You may have resigned yourself to reading a 1,000 word anti-rah rant after reading the title of this article but even in our bubble, national politics remains slightly more important than a debate over whether or not it is acceptable to go to an afternoon lecture in your pyjamas.
Shockingly, it hasn’t been slightly tipsy blonde girls denouncing the intellectual capabilities of poorer students, but the people who claim to represent these disadvantaged children: the NUS, The Helena Kennedy Foundation (which aims to increase social mobility, and has ex-NUS President Wes Streeting as its Chief Executive) and the TUC have all issued statements warning of a return to universities being the preserve of the rich if Lord Browne’s recommendations are implemented.
The Vice Chancellor of UEL has even suggested that implementing the proposals would be a direct attack on the life chances of ethnic minority students. It is impossible to believe that Patrick McGhee is suggesting that non-white students are automatically programmed to choose the cheapest option available to them.
Since disproportionate numbers of ethnic minority students come from low income families, it appears that the Vice Chancellor is joining hundreds of critics in making a sweeping attack on the idea of higher fees, rather than commenting on the specific proposals of the Review and assessing Browne’s ideas for what they actually are, not the ideology they stem from.
The unsustainable abuse of buzzwords such as progressive and social mobility has also obscured the Browne Review’s publication, as the media’s focus has been drawn away from a simple debate on whose responsibility it is to pay for Higher Education, and become transfixed on theoretical models of interest repayments in a bid to assess the elusive progressiveness of each leaked proposal. In the run up to the funding review, progressive was taken to mean ensuring that students who wish to go into valuable yet not extraordinarily well-paid careers such as teaching were not deterred from doing so by fee repayment plans, an aim which few people would criticise. Yet the media and politicians clamouring attempts to analyse every letter of the Review has distorted these ideals beyond all recognition, resulting in the daily publication of sensationalist articles and speculative claims that the highest-earning graduates would repay many times the cost of their degree a particularly surprising claim during a Conservative majority Government. The past few weeks have even seen a quite hilarious assertion by the Telegraph that doctors earn little until they establish a private practice, which seemed to suggest that the £75,000 minimum salary of NHS consultants was, like the salary of teachers, too low to encourage students to pursue their dream career.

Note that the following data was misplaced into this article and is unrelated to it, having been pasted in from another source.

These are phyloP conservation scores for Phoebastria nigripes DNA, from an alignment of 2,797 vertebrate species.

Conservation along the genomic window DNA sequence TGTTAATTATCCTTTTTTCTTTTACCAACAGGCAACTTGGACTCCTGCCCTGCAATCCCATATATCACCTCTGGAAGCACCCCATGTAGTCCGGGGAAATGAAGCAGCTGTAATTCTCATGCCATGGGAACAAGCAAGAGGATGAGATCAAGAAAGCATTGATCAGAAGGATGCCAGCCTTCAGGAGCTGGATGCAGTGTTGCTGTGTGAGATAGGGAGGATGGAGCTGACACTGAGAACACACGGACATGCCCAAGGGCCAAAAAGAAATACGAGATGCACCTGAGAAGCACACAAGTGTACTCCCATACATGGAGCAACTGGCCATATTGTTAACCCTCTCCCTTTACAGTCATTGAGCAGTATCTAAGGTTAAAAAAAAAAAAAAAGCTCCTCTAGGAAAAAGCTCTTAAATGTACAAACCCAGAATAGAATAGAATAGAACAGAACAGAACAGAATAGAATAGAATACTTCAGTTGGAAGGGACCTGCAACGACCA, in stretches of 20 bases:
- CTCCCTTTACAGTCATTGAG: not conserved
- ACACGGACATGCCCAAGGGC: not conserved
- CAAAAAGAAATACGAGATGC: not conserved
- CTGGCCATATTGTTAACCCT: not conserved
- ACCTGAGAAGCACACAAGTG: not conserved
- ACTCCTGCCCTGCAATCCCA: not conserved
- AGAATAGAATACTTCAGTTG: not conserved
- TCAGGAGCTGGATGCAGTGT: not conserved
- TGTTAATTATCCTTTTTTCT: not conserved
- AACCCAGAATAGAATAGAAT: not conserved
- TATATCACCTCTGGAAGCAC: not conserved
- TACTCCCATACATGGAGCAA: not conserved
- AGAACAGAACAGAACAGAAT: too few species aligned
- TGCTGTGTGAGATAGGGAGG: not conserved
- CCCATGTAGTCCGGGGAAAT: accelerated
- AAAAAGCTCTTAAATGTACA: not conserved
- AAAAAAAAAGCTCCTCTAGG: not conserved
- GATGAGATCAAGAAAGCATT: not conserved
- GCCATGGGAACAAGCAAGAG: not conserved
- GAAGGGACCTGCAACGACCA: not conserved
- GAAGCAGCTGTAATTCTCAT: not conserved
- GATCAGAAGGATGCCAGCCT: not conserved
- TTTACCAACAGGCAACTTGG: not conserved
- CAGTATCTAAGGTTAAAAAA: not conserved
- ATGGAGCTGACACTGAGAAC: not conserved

Equally ignorant, yet much more damaging, has been the creation of another buzzword (well, buzz phrase) ability to pay.
This phrase has been used in the vast majority of arguments against a rise in tuition fees, with the NUS in particular stating that increased fees would result in universities selecting students based on their ability to pay. Having read the Browne Review, and then re-read it just to make sure I hadn’t missed a hidden proposal to rank students on the basis of their parents incomes (I hadn’t), I am left wondering just where critics of the Review are getting their information from. The report clearly advocates the Government continuing to provide full loans to all full-time students, and even proposes extending support to part-time students (many of whom, incidentally, are from low-income backgrounds). Browne suggests raising the income threshold at which graduates start to repay their loans to £21,000 near enough the average graduate starting salary and stopping repayments and interest accruing on the loans of graduates earning under this salary.